Re: Directors whose latest film you'll always see...
Granted, some of the filmmakers on my list have made one or more films I probably wouldn't have seen had they not directed it (Spielberg's "Amistad" and "Lincoln" come to mind, as do Scorsese's "The Age of Innocence," "Kundun," "Gangs of New York," and "The Aviator;" Aronofsky's "The Wrestler" and "Noah;" etc.). I'll also admit I haven't seen Spielberg's "Always" in its entirety (and, considering it's widely considered one of his weakest - and schmaltziest - films, I probably never will
), nor have I seen Peter Jackson's first 3 cheapo features (come to think of it, I don't think I've seen "The Frighteners" in its entirety, either)... or Cronenberg's "Shivers" and "Rabid"... or Polanski's "What?," "Pirates," and "The Ninth Gate" (though the latter two are largely considered his worst films, so, again, I may not ever bother).
A few directors who are on the bubble:
Rian Johnson - He's still only made 3 films, so it's probably too soon to include him. All his films so far have been solid, though I wasn't nearly as impressed with "Looper" as many others were.
Thomas McCarthy - He's also still only made 3 films, and they all had the same basic premise (a stranger comes into the lives of the main character(s), and has a profound effect on everyone involved). We'll see what he does with "The Cobbler."
Jay & Mark Duplass - Another brotherly filmmaking team whose sensibilities seem to lie somewhere between the Coens and the Farrellys.
Again, all their films have been solid so far, though I wouldn't absolutely rave about any of them (though their debut "The Puffy Chair" comes close). Also, Mark now appears to be focusing more on acting than filmmaking, so we'll see what happens with their filmmaking future.
Atom Egoyan - He seems to have become strictly a for-hire thriller man. Save for 2008's "Adoration," he hasn't made a 'personal' film in 13 years. We'll see how "The Captive" fares before I drop him off the list completely.
Michael (& Mark) Polish - See the Duplasses, basically.
Lynne Ramsay - I've really liked all 3 of her films so far, but she hasn't gotten much traction in her career over the last decade, full of false starts and dead ends. It's amazing she got out "We Need to Talk About Kevin."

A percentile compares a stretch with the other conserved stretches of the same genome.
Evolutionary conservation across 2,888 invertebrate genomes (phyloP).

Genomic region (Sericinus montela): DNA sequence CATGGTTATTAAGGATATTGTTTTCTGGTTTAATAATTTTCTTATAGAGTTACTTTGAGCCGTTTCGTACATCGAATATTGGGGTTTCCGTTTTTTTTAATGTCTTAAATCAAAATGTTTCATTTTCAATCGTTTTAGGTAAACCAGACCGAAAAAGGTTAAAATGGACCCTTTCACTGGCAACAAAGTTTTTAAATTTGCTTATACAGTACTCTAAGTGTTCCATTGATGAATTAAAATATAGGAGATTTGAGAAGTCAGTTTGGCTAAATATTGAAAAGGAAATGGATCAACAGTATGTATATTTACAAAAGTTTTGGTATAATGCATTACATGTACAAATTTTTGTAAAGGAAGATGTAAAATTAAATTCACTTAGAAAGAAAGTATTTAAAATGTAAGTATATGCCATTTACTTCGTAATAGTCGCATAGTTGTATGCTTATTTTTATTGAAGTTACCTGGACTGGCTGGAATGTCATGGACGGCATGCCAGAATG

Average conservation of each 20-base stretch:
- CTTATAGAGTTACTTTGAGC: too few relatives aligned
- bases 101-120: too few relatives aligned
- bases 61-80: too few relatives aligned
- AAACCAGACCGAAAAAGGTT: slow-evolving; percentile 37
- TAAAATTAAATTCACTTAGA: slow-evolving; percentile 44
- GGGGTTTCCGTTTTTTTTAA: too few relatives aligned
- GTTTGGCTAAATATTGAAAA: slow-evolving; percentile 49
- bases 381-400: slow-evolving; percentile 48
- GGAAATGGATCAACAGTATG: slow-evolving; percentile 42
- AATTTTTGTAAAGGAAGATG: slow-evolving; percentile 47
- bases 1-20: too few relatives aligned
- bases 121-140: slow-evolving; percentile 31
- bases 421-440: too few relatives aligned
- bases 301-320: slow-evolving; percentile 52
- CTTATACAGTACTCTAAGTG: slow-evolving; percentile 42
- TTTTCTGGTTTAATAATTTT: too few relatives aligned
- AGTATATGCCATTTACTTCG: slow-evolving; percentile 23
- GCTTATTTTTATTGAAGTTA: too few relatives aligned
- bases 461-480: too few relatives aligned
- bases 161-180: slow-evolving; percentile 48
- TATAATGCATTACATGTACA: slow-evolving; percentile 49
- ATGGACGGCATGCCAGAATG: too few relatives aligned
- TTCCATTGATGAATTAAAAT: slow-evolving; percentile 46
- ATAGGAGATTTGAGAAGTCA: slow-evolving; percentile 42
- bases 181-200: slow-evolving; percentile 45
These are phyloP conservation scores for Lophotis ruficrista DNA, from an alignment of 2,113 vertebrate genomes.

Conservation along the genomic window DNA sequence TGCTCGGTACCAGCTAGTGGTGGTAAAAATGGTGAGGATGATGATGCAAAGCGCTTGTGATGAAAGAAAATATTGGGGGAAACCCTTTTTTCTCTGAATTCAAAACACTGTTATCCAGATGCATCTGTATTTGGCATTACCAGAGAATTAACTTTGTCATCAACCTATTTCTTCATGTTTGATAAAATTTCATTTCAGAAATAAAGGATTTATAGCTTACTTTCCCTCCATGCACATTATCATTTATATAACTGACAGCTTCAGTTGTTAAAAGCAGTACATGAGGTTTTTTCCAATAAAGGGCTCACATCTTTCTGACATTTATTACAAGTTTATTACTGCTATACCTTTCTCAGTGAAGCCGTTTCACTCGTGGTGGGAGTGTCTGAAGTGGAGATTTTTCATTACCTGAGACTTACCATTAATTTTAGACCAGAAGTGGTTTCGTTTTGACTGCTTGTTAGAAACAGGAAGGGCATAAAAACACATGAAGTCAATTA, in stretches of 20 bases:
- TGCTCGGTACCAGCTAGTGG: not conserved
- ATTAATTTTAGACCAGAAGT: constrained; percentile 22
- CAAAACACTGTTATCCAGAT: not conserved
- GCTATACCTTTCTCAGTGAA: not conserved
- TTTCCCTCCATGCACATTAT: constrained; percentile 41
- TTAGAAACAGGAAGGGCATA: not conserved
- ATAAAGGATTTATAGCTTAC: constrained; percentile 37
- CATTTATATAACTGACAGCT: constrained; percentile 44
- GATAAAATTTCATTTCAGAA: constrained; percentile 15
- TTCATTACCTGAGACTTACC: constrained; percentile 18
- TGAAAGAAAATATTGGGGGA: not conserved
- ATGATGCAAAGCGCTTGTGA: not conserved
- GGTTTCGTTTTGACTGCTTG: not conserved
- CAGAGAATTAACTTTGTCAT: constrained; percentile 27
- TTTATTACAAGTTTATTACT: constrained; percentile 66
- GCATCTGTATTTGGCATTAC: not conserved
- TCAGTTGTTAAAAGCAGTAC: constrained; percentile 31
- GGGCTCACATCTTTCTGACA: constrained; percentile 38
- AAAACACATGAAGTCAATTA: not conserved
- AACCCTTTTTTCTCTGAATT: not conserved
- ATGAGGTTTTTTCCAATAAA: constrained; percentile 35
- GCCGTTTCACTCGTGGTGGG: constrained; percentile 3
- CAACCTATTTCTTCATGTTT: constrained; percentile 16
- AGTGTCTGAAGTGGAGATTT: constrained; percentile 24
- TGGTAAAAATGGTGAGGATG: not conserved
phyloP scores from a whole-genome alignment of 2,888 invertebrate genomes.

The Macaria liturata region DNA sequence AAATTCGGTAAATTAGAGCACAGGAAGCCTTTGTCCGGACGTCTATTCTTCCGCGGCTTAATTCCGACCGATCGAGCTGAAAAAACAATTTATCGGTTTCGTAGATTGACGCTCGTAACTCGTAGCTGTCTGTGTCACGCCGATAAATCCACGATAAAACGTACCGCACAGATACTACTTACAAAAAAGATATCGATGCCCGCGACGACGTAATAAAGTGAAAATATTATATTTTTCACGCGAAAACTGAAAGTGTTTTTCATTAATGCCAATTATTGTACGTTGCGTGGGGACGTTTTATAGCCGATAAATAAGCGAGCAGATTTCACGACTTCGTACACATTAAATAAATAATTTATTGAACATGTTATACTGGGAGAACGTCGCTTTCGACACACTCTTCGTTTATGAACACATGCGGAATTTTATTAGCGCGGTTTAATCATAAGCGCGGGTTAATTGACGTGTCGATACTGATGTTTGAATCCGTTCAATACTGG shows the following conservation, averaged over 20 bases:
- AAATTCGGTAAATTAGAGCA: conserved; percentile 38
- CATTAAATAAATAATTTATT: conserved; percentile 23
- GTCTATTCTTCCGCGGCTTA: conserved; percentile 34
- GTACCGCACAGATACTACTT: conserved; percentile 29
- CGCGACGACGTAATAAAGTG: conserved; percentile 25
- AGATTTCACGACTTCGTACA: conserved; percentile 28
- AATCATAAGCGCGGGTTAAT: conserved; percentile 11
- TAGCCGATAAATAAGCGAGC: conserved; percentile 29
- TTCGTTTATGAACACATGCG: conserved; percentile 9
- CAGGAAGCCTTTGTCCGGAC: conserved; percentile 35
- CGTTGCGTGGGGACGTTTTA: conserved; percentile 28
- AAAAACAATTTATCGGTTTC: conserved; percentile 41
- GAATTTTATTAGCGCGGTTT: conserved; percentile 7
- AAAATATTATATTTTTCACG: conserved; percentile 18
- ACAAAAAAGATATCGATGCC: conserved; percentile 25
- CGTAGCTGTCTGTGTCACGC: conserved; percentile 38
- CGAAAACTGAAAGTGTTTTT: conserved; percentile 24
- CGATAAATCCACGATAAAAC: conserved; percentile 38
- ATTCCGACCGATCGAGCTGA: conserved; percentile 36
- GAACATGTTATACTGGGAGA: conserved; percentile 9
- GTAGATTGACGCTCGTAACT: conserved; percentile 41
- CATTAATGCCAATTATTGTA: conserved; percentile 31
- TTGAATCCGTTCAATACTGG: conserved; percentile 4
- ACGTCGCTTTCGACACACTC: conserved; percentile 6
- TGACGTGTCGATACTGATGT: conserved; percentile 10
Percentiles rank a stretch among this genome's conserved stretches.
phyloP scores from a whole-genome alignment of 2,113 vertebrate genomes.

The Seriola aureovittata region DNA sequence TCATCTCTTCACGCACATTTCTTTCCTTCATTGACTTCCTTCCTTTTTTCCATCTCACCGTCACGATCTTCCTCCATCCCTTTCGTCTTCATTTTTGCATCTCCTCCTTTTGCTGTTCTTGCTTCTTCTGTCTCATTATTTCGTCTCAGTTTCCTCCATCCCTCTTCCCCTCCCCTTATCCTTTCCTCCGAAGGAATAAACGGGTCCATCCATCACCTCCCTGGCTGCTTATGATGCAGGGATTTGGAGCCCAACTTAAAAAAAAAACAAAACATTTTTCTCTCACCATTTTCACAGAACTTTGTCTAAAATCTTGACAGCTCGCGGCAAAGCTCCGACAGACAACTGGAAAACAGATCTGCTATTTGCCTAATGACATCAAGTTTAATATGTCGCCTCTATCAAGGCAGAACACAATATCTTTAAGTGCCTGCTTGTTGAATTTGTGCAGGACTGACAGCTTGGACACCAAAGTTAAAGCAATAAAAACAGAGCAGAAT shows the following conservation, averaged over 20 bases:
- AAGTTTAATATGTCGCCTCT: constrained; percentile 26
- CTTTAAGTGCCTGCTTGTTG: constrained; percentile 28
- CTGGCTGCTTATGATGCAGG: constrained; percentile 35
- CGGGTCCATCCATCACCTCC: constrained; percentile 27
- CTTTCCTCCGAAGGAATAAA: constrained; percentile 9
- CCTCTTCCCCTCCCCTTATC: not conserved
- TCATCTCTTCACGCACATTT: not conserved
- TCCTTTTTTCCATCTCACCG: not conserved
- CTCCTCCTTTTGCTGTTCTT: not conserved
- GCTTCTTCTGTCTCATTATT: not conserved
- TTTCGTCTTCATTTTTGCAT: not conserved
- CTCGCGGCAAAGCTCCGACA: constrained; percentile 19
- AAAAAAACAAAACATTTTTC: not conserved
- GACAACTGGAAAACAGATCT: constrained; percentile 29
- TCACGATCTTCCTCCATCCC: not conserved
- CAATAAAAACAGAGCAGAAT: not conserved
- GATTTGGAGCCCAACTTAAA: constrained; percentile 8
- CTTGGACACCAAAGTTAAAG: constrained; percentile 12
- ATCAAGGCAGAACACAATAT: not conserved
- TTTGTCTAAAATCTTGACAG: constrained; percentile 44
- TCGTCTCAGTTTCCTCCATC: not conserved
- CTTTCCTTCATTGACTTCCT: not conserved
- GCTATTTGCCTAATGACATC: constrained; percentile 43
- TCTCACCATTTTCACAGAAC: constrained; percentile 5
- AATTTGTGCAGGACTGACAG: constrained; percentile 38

Brad Anderson - He never reached the heights I thought he would after "The Machinist" and "Transsiberian," and I skipped "The Call" entirely. I liked "Vanishing on 7th Street" more than most, and "Stonehearst Asylum" was a decent effort... but I'm still looking for more 'wow' factor from his work.
Richard Linklater - I'm willing to officially put him on the list if he never does any "School of Rock"/"Bad News Bears" (the latter I never saw) for-hire jobs anymore.
David Gordon Green - He WAS on the list until his 'Judd Apatow' trilogy (I saw "Pineapple Express," but I just couldn't bring myself to see either "Your Highness" or "The Sitter"). I'm willing to consider those an aberration if he continues to get back to his roots (as he's attempted to do with "Prince Avalanche" and "Joe").
Jason Reitman - He was also on my list until recently. "Labor Day" was a surprisingly safe and obvious effort compared to his first 4 films. And while "Men, Women and Children" was a bit of an improvement (and perhaps even better than "Young Adult"), it's still hard to tell whether he's already losing his filmmaking mojo.
Michael Winterbottom - He's probably the second most prolific filmmaker out there right now (after Woody Allen, of course). His films are nearly always interesting, but they can sometimes be unremarkable. His best collaborations with Steve Coogan and Rob Brydon continue to be his best work for the last decade.